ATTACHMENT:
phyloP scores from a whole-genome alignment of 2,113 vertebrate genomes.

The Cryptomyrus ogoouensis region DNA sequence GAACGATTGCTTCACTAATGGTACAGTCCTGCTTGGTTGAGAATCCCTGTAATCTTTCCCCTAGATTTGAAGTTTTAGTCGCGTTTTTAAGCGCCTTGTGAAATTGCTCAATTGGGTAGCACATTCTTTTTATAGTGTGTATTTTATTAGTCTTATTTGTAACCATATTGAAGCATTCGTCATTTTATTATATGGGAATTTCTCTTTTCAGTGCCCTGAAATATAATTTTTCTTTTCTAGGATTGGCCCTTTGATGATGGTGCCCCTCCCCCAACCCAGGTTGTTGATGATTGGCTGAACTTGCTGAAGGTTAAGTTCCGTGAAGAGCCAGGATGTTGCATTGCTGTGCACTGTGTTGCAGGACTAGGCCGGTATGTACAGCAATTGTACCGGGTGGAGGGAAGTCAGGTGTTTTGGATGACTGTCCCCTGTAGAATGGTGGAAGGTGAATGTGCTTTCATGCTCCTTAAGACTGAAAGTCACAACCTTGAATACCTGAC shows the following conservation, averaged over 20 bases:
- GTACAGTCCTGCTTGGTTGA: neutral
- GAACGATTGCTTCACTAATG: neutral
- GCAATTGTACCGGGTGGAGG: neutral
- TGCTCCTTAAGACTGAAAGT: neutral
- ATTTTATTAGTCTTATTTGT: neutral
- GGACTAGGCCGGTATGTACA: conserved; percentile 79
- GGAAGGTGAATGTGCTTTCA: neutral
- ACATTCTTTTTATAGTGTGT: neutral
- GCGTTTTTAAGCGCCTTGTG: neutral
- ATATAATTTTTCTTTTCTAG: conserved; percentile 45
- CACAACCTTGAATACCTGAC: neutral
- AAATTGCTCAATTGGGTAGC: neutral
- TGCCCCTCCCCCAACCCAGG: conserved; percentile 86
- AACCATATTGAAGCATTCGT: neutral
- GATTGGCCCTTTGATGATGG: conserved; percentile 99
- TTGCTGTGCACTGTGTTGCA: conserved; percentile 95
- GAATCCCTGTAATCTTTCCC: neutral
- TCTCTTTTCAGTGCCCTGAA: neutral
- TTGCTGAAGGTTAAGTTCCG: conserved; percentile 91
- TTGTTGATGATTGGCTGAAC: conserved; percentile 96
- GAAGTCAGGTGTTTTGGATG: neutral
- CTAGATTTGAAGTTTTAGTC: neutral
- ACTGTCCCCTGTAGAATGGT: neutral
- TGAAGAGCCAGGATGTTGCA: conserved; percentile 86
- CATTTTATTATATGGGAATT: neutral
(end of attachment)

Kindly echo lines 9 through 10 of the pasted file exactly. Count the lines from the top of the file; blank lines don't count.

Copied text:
- GGAAGGTGAATGTGCTTTCA: neutral
- ACATTCTTTTTATAGTGTGT: neutral